Friday, July 15, 2011

Update From The Road: Sleeping on a Bus Stop Bench

Thursday, July 15, 2011 - On my third night in Madison - and of being homeless - I found out what it's like to sleep on a bench at a bus stop. This was not all bad, actually. Or, I should say, it could have been worse. There was plenty of bad in it. Although I only slept for less than an hour, there was actually an up side to it.

It was not quality sleep, for sure. It was more like fitful dozing, and done only in a sitting position as I leaned against my backpack. The benches on State Street are the type that are made of wooden slats and partitioned into three sections by two metal handles. Each section of the bench is about 40 inches long, making it impossible to lay down. Had it rained, however, I would have stayed dry.

I tried to use the bench as a bed because I missed last night's 10:30 cut off time for admission to the shelter I was sleeping in. I chose the bench at 3:00 this morning, after the partying on State Street died down.

As I wrote above, there's an up side to all of this: I was more comfortable on that bench than I was in a narrow bunk bed at the shelter. Being outside, the air was fresh and clean. In Chicago, I would have been hearing sirens often. I did not hear a siren once, and since I arrived in Madison on Tuesday I have heard fewer sirens than I usually heard in Chicago in an hour.

Now that I think about it, I have not heard a single jet airplane here. I've seen them flying into and out of Dane County Municipal Airport, but they are far away enough that they cannot be heard in this part of town. I've heard no gunshots here. I've heard no screaming. I've seen no pools of blood, vomit or filth on the sidewalks, all of which are common sights in Chicago.

Within the windowless confines of the shelter, I was not afraid but I couldn't help wondering which of my bunk mates might be a psychotic with a short fuse. Most of the homeless guys I've introduced myself to or otherwise had contact with in Madison seem pretty cool. There is here, as in any city, a contingent of homeless men who have mental problems, and I couldn't help wondering which (if any) of my bunk mates might be a psycho killer waiting to explode.

The bus stop bench, in contrast, was frequently passed by a police car or even a cop on foot. It's in a well lit area, and until about 4:00 a.m. there were plenty of non-threatening partiers still heading home that any threat to me would be intimidated by nearby witnesses.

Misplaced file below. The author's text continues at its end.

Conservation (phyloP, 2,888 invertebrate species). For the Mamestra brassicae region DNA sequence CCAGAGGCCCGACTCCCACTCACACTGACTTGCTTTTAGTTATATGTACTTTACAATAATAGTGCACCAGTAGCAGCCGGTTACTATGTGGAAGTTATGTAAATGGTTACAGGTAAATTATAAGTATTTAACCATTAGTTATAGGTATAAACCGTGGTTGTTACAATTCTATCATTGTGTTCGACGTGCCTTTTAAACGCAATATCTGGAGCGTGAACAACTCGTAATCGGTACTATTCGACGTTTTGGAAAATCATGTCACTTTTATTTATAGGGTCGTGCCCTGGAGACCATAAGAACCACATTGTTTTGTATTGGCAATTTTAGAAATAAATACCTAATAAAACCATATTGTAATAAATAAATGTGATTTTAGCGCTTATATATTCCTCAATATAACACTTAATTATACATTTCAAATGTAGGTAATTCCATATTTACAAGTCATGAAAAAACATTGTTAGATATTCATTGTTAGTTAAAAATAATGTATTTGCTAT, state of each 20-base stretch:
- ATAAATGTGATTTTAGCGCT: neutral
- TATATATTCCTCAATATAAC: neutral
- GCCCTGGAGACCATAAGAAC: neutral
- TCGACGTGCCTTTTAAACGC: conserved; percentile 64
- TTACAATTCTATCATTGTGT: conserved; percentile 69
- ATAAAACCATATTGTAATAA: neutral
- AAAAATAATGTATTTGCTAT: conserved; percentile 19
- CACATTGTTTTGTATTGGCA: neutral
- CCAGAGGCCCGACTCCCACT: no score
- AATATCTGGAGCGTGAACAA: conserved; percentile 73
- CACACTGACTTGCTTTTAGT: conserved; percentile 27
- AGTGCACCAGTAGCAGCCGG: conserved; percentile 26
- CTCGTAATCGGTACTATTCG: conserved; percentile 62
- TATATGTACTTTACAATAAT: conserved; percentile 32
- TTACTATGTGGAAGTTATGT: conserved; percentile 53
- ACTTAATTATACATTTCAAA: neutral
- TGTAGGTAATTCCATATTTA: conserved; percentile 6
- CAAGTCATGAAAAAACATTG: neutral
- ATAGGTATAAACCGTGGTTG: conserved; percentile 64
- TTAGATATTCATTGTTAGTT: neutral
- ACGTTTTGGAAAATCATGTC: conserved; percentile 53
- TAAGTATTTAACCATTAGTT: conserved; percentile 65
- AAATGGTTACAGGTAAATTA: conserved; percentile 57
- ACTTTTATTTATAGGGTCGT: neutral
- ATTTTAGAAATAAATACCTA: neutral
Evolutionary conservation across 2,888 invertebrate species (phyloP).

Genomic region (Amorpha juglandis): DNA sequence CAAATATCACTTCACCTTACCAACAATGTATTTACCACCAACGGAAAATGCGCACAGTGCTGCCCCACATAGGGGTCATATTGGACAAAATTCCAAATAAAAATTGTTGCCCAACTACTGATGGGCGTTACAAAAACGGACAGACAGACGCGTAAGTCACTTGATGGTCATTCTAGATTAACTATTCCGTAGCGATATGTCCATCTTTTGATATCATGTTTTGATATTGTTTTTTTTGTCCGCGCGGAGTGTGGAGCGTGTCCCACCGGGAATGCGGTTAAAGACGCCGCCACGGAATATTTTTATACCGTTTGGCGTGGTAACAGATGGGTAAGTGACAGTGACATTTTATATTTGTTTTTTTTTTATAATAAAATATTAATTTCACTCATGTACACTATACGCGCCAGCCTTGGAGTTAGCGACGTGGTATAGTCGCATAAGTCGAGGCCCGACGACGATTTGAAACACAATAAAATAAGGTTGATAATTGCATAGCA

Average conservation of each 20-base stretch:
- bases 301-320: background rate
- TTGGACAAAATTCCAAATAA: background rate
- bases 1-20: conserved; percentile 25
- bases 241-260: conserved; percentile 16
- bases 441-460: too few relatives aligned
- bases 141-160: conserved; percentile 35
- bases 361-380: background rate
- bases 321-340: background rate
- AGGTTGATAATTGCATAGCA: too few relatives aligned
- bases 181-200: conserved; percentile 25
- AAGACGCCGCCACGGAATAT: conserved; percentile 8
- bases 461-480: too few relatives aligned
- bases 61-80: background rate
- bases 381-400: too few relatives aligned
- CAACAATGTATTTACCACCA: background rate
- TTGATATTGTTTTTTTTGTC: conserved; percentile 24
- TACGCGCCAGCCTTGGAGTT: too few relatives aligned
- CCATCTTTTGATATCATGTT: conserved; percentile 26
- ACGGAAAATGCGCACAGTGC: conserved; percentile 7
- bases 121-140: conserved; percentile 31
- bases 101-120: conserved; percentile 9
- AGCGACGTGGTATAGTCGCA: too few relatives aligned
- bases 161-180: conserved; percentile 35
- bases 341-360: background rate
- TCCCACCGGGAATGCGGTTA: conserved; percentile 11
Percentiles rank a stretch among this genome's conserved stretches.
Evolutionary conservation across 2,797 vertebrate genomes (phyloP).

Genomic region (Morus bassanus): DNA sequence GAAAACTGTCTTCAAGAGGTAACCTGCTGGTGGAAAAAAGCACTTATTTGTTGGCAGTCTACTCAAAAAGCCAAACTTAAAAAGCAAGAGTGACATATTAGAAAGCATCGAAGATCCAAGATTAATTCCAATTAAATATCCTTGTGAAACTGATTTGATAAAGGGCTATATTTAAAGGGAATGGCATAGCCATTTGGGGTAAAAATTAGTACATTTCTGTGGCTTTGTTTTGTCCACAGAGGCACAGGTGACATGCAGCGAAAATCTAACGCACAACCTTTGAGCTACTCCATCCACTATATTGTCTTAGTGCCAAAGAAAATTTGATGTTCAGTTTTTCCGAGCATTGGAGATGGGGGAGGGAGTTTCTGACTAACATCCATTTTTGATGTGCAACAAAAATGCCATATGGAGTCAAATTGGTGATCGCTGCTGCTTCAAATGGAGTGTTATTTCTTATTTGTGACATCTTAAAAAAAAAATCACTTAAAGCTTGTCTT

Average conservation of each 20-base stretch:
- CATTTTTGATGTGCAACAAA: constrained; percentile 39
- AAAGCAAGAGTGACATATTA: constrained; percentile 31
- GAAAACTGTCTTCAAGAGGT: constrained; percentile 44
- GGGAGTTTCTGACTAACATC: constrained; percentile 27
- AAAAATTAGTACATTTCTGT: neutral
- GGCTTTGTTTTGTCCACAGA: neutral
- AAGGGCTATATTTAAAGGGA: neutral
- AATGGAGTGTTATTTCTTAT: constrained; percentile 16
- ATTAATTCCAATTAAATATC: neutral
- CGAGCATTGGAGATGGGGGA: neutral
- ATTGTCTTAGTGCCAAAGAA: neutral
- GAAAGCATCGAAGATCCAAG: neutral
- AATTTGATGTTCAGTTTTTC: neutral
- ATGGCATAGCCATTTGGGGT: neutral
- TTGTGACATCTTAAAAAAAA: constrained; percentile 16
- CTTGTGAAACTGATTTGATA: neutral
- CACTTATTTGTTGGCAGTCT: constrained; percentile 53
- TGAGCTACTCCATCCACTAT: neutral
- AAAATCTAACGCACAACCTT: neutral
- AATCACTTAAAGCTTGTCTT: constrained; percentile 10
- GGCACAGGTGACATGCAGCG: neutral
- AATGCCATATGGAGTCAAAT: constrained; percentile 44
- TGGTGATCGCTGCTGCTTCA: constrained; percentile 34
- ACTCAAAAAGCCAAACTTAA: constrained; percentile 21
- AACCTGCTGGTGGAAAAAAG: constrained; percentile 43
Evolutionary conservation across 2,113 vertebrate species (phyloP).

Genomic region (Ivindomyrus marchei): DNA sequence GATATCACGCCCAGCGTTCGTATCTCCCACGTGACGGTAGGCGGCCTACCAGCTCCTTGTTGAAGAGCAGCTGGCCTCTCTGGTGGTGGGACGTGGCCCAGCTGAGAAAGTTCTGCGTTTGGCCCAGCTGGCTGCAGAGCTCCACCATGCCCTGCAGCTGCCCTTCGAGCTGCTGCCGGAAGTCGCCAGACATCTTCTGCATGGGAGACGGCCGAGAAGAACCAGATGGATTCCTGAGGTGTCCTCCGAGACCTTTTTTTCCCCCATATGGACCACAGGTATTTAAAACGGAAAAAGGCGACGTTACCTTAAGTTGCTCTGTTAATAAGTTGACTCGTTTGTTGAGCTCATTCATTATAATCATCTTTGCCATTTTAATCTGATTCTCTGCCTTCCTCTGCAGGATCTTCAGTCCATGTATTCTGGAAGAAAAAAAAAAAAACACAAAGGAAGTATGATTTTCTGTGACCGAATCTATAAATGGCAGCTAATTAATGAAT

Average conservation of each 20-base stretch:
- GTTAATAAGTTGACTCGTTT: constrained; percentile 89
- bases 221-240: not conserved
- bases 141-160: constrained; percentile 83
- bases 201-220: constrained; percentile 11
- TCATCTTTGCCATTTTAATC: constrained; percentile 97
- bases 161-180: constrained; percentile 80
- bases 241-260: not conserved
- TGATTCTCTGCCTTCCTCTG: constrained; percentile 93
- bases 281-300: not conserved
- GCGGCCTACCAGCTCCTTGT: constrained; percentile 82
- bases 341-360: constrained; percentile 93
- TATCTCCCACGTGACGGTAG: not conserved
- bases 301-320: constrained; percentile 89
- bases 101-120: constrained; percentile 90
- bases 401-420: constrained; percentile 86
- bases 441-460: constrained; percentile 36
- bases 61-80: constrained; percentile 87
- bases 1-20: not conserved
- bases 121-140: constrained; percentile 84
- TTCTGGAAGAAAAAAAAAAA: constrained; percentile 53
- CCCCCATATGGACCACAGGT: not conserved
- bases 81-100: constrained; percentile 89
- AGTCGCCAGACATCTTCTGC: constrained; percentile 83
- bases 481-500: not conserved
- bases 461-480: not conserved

I'm not sure where I'll sleep tonight. It is 5:25 p.m. as I write this and I'm sitting in one of the street's many great coffee houses. Free WiFi is a good thing (I have my laptop with me). But none of the coffee houses are open past 11:00 p.m. The partying goes until well after 2:00 a.m. There are no all-night diners within walking distance of where I have chosen to (temporarily) hang out.

I will try to avoid the shelter as much as I can, and am trying to find a better one that's still very near downtown. I want to stay close to the downtown area because it offers more opportunity to find work. Not only that, but I've hooked into a nice group of homeless people who sell and write for "Street Pulse," a newspaper sold only by them. It's similar to "StreetWise" in Chicago.

I may contribute some writing to the paper but I don't plan to sell it because that would take too much of my time away from looking for "real" employment. The vendors pay 25 cents per copy of the paper from its publisher (a non-profit organization), and sell it for one dollar, keeping the difference. Selling two copies of the paper per hour is "good," I'm told, but that only gets you $1.50 per hour. You would have to average two per hour for ten hours to get $15.00. Sure, that'll buy you some food, but it leaves little for bus fare to get to job interviews and nowhere near enough to rent a room on a weekly or monthly basis.

I would include a photo of the bus stop bench here but my AA batteries died and I seem to have misplaced my little battery charger. I'm reluctant to spend nearly $5.00 for batteries that won't last long in a digital camera.

I did manage to get about two more hours of sleep in a quiet corner of the U.W. Student Memorial Union later in the morning (I'm an alumnus). That was not deep sleep, however, and so I'm very tired right now (at 5:45 p.m.). The combination of being hungry and tired makes it difficult to concentrate for any great length of time.

I'm searching classifieds online in the hope of finding an available sublet or room to rent. I've got a little bit left in my bank account, but every time I use my ATM/debit card I cringe.

There are reasons to remain hopeful, however. I've made contact with friends locally who are trying to help. Nothing is certain, but it's something. Another reason to hope: The job market up here seems a bit better than in Chicago, although this is only my impression based on less than a week of observation and listening to people. More hope comes from that fact that I have skills and abilities that are needed for office support and more. I can still do web work for my Chicago Logo Design & Graphics, too.

All in all, and in light of everything, I'm generally happy to be out of Chicago. There are some good people that I miss terribly, and they know who they are but I won't name them. I take comfort in knowing that they will read this, and am grateful that they've kept in tough through email. Ciao for now.

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